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Babe

CALIFORNIA | LOCAL
June 8, 2012 | By Harriet Ryan, Los Angeles Times
Since the arrest of two men last summer in a brutal beating at Dodger Stadium, Dorene Sanchez's role in the case had remained a mystery. The fiancee of one suspect and the sister of the other, the 32-year-old Rialto woman was booked alongside the men as an accessory after the fact for driving them from the ballpark, but she began cooperating with prosecutors who subsequently opted not to pursue charges against her. In a courtroom Thursday, Sanchez...
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SPORTS
June 26, 1989
Richard Nixon attended a game between the New York Mets and Montreal Expos last week, and during the game, a split-screen shot on TSN, the Expos' TV station, showed the former president and Expo outfielder Otis Nixon side by side. According to Tim Kurkjian of the Baltimore Sun, TSN broadcaster Jim Hughson said, "Let me make one thing perfectly clear. The one on the right is Otis Nixon." Trivia time: Who was the pitcher when Willie Mays hit the first major league home run of his career in 1951?
ENTERTAINMENT
July 20, 1995 | CHUCK CRISAFULLI, SPECIAL TO THE TIMES
Near the bustling sets where the futuristic action flick "Barb Wire" is being filmed, a sign on the star's dressing trailer warns off visitors with a single forbidding word: "Mayhem." But inside that trailer, Pamela Anderson, the notably curvaceous co-star of TV's "Baywatch," turns out to be a friendly and gracious hostess.
ENTERTAINMENT
July 1, 1990
Re the June 24 letter from Stephen Tessler, who had to buy an "unusable" seat for "Peter Pan" for his 6-month-old infant: Excuse me if I seem unfeeling, but what kind of person would take a child that age to a legitimate theater in the first place? Mr. Tessler himself states the baby was "far too young to be a member of the audience." Even if the child were sleeping when the family entered the theater, can anyone honestly believe that it will continue to sleep through a two-hour-plus performance?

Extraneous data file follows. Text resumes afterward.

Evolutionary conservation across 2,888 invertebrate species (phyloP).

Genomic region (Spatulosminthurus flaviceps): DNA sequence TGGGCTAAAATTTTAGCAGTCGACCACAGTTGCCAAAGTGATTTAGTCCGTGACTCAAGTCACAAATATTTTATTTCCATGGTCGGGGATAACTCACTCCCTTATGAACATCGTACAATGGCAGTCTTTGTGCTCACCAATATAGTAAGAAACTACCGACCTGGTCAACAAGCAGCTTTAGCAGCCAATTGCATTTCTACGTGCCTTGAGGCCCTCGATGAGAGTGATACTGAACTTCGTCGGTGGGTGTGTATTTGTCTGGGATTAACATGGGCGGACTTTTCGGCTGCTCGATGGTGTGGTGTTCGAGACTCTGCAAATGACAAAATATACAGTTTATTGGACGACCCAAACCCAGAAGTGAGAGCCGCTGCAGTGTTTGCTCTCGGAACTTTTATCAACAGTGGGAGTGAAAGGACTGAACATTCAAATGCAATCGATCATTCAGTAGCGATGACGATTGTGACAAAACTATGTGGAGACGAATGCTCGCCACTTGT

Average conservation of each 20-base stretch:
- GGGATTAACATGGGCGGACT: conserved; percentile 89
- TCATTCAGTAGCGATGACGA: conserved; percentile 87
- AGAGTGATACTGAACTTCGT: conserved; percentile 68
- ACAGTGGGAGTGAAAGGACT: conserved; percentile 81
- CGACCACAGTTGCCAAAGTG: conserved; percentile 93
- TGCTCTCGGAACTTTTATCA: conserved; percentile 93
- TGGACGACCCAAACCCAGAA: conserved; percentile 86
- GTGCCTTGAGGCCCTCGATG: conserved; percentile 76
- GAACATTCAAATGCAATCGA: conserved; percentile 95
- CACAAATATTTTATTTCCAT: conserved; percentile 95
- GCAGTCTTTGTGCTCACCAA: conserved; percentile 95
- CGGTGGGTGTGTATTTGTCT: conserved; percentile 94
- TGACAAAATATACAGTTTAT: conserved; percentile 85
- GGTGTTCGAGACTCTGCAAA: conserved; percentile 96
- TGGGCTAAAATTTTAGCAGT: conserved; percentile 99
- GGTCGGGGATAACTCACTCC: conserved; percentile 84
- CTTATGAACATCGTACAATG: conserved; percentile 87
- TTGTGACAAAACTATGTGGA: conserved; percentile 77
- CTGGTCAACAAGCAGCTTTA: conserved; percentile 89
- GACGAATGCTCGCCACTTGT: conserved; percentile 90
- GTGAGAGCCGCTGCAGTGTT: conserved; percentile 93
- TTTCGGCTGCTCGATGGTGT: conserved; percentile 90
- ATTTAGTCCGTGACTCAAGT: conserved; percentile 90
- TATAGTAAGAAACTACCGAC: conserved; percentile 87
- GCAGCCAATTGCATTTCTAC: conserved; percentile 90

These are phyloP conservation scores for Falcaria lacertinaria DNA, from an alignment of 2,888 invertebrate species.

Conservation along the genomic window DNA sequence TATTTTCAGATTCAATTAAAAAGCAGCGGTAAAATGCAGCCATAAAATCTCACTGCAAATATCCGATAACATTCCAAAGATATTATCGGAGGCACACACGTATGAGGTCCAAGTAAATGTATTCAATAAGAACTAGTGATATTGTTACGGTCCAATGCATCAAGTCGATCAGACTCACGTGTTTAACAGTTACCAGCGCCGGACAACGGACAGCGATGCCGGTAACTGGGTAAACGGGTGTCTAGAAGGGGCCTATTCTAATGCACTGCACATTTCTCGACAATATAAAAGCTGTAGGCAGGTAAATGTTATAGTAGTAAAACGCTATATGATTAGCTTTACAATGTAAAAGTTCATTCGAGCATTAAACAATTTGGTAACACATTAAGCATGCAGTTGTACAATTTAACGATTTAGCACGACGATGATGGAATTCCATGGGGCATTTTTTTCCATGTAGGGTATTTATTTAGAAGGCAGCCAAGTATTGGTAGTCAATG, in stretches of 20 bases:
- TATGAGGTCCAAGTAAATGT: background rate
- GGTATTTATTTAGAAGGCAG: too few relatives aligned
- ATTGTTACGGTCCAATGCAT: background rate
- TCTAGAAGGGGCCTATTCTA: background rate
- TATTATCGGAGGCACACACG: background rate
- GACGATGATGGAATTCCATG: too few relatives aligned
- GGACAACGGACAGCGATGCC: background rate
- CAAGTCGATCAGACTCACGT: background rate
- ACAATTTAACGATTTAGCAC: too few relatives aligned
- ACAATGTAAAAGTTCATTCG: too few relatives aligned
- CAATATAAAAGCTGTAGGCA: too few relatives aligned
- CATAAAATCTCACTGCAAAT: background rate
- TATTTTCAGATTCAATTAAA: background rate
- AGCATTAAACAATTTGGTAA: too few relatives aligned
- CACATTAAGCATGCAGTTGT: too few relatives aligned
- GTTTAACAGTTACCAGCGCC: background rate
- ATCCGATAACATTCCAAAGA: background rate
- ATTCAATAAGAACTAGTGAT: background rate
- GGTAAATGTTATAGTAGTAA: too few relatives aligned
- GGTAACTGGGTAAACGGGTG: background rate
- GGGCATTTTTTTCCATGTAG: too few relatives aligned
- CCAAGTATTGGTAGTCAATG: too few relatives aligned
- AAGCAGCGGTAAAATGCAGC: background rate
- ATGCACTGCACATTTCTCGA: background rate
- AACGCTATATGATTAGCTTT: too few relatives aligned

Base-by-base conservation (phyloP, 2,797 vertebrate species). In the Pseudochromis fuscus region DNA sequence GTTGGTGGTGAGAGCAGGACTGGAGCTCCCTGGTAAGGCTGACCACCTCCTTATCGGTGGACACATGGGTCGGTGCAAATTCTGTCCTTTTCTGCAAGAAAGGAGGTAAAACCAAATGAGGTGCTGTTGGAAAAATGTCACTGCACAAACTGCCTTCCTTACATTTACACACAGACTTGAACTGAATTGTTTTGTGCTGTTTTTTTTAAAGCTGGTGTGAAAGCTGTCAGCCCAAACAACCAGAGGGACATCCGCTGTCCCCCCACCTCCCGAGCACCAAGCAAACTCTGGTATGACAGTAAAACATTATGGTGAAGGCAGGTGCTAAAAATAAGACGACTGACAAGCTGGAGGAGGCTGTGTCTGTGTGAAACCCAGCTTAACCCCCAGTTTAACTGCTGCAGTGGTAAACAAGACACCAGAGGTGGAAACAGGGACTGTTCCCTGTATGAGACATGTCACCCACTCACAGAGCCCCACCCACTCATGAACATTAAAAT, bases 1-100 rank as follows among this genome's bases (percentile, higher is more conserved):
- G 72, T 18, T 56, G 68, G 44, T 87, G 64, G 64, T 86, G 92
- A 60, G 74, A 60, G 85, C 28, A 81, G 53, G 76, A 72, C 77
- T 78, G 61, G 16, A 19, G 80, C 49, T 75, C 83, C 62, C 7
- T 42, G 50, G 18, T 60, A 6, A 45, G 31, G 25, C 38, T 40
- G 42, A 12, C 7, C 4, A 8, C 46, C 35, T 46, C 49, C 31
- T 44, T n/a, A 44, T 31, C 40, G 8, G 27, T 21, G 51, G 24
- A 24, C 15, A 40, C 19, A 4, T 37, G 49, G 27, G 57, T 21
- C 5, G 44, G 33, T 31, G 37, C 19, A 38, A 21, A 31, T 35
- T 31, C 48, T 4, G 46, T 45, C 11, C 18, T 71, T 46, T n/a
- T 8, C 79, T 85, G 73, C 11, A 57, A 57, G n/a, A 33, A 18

SPORTS
August 13, 1992 | SHAV GLICK, TIMES STAFF WRITER
Racing's first three-time winner of the Indianapolis 500 lives here, just to the side of a county road winding toward Cottonwood Cove, down past the town cemetery to the softball field, where the sign reads: "Cross at your own risk." Cross the sandy wash, and more than likely you will find Louie Meyer--winner of the 1928, 1933 and 1936 Indy 500s--sitting on his porch, soaking up the dry warmth of a 100-plus-degree desert day.
CALIFORNIA | LOCAL
January 26, 2013 | By Elaine Woo, Los Angeles Times
"It's me and Burt against the world. " -- Linda Pugach, 2007 With those words, Linda Pugach explained, perhaps as well as anyone could, an unfathomable chain of events. PHOTOS: Linda Pugach | 1937 - 2013 In 1959, she was Linda Riss, a 22-year-old dark-haired beauty with a creamy complexion, a sassy mouth and curves in all the right places. She fell for a successful older man named Burton Pugach, who wined and dined her--until she found out about his wife. Then she dumped him. Then he hired a goon to throw lye in her face and went to prison for 14 years.
ENTERTAINMENT
December 17, 1996 | LYNNE HEFFLEY, TIMES STAFF WRITER
"It's better than 'Nutcracker.' " That was one 5-year-old's unsolicited observation during the "Babes in Toyland" intermission Saturday at El Camino College's Marsee Auditorium. It was the first of four Southland stops for Troupe America's touring holiday production of the Victor Herbert operetta. Whether the pint-sized critic's assessment was based on the merits of this Mother Goose musical or on the deficiencies of a "Nutcracker" in her recent experience is unknown.
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